The key to winning in dynasty leagues is to not make the wrong decision. Sure, it sounds simple enough, but it is actually really hard to avoid. Just ask my friend: a magician named Gob.
So you’re ready to start drafting your dynasty league. Are you sure?
You are about to make 25-plus decisions, and each could have more potential destructive power than a flaw in the thermal exhaust port. In dynasty leagues, however, one mistake doesn’t cause the whole planet to blow up. Instead, you’ll find out five years down the road during a sangry tirade during which you scour pages of your league transaction history for the moves that slowly brought your team to where it is right now, sitting in ninth place for the second consecutive year. What you don’t realize is that you should have named your team the Death Star because you built it with a fatal weakness during the draft that lead to more mistakes down the road.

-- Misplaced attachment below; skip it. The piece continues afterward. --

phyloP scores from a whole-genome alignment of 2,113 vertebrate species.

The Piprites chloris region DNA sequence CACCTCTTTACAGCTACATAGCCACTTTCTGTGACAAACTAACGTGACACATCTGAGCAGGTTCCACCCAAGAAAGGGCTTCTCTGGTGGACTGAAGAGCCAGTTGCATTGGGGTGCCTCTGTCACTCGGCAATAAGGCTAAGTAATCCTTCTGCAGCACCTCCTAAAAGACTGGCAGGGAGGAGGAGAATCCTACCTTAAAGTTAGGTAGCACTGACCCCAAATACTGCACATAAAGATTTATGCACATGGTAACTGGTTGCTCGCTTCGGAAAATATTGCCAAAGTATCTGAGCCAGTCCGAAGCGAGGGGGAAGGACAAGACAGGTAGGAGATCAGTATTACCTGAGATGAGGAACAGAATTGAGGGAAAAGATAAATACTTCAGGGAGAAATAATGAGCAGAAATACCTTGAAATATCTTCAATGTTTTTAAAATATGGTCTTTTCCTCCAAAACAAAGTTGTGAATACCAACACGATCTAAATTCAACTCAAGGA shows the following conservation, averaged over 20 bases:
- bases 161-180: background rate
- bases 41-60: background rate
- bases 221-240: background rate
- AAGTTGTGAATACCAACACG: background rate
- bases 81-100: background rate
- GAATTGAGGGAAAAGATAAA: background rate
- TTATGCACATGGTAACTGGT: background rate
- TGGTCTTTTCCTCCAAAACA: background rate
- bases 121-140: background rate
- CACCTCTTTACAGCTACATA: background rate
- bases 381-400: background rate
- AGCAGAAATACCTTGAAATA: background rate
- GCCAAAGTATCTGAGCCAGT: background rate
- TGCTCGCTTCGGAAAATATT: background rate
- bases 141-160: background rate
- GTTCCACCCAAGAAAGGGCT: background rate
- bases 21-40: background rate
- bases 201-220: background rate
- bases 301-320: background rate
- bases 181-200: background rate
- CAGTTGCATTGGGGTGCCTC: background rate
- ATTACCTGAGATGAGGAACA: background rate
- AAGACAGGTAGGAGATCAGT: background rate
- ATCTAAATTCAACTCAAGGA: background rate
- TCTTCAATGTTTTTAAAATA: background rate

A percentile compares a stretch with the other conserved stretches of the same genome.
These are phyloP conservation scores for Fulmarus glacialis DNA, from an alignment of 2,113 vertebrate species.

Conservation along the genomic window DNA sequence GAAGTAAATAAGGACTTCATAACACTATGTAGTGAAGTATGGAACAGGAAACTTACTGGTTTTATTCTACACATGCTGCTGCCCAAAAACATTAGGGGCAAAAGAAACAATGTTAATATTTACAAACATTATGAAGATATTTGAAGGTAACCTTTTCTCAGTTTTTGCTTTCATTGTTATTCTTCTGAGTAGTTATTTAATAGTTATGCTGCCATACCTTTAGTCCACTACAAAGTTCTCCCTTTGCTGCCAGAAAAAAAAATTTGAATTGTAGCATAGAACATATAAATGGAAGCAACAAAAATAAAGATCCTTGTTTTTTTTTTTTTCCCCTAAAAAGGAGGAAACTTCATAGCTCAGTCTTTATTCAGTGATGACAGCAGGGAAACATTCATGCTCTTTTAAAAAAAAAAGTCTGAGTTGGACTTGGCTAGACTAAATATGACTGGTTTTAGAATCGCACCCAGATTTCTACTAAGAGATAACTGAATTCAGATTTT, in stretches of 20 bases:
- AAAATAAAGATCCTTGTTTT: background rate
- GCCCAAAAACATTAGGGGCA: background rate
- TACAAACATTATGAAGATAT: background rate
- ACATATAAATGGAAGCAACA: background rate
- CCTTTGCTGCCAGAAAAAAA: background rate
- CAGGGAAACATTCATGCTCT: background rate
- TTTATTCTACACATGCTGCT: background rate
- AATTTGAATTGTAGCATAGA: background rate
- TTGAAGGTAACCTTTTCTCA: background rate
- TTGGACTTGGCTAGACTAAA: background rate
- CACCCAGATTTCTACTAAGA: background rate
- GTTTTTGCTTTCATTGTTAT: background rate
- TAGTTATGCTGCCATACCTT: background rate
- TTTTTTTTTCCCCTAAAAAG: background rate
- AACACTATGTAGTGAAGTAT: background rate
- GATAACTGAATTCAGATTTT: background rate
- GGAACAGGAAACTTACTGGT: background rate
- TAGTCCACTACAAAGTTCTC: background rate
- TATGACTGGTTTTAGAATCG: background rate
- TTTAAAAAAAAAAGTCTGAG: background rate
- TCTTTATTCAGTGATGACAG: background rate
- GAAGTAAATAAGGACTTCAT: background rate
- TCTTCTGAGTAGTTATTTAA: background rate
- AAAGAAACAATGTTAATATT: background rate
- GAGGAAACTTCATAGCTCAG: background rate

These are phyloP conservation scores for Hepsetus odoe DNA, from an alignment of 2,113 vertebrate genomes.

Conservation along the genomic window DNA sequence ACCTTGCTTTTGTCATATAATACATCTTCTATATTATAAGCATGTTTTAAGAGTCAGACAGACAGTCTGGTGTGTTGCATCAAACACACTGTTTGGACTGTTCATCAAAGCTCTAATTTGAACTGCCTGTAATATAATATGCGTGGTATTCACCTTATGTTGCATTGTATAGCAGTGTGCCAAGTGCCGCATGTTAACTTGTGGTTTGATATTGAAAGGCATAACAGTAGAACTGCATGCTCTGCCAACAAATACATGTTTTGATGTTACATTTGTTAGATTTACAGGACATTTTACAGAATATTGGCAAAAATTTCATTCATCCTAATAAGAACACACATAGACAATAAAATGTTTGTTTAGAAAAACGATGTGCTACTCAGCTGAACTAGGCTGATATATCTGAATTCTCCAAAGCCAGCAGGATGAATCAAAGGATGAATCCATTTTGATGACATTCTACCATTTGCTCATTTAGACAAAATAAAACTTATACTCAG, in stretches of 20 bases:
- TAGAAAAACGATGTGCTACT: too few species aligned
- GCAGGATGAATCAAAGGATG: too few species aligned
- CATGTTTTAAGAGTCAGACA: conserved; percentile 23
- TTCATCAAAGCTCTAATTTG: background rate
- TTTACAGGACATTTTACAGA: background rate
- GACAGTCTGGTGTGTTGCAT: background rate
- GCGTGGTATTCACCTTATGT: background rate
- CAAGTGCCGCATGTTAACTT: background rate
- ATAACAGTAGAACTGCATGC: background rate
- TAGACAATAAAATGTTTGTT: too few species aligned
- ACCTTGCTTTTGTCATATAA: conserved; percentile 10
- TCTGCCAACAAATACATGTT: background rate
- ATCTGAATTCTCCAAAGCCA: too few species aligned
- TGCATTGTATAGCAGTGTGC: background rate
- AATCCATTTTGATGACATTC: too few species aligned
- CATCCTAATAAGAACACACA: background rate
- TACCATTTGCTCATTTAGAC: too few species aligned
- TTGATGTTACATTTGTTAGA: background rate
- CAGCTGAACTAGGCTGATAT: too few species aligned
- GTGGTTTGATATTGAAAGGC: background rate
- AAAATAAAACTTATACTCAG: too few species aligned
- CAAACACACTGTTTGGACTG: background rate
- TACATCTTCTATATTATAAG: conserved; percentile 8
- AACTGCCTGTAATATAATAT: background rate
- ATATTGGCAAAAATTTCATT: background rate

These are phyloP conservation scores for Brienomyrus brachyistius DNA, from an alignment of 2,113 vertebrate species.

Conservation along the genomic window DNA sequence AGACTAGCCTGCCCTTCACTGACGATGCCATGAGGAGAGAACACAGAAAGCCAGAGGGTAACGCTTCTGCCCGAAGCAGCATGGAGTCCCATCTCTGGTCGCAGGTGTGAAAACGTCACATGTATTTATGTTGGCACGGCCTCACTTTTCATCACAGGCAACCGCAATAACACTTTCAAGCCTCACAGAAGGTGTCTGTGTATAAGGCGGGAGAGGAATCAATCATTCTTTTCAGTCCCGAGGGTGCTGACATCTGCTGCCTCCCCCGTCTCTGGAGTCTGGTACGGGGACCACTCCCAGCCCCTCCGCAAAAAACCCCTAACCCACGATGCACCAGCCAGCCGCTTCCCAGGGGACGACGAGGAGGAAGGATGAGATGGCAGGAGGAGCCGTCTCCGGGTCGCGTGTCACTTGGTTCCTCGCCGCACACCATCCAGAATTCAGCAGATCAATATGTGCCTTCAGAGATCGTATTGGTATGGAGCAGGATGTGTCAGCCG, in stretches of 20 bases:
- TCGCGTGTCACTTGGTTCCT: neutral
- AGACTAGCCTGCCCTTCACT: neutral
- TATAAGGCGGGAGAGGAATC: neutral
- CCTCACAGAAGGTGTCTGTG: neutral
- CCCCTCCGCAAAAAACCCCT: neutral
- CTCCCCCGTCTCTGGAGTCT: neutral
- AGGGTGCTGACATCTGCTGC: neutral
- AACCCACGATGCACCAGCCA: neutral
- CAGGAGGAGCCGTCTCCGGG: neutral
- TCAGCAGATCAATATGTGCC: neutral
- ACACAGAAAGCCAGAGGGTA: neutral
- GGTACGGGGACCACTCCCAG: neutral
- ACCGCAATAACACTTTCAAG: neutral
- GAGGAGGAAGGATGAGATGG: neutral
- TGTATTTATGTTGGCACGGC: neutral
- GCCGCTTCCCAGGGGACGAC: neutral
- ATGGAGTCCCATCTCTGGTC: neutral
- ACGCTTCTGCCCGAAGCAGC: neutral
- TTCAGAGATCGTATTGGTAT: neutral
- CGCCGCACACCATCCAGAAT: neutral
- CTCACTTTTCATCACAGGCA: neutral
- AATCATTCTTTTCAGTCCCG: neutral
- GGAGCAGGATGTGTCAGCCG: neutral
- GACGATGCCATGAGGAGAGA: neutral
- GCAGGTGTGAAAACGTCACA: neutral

Fear not! Pitcher List is here to help put you in the right frame of mind for your dynasty draft with the 10 Commandments of Dynasty Drafting to help you dominate the galaxy for years to come:
1 — THOU SHALT NOT DRAFT ACCORDING TO SLOT
The last thing you want to feel after any fantasy draft is that your roster doesn’t contain the players you want. That is especially true in a dynasty league, because like Katy Perry or Tom Arnold, you’re stuck with Russell Brand or Rosanne Barr for life — unless you can find a creative way out of it. Yet that happens all too often because managers repeatedly make one simple mistake: They wait on the players they want, thinking they’ll be available the next round.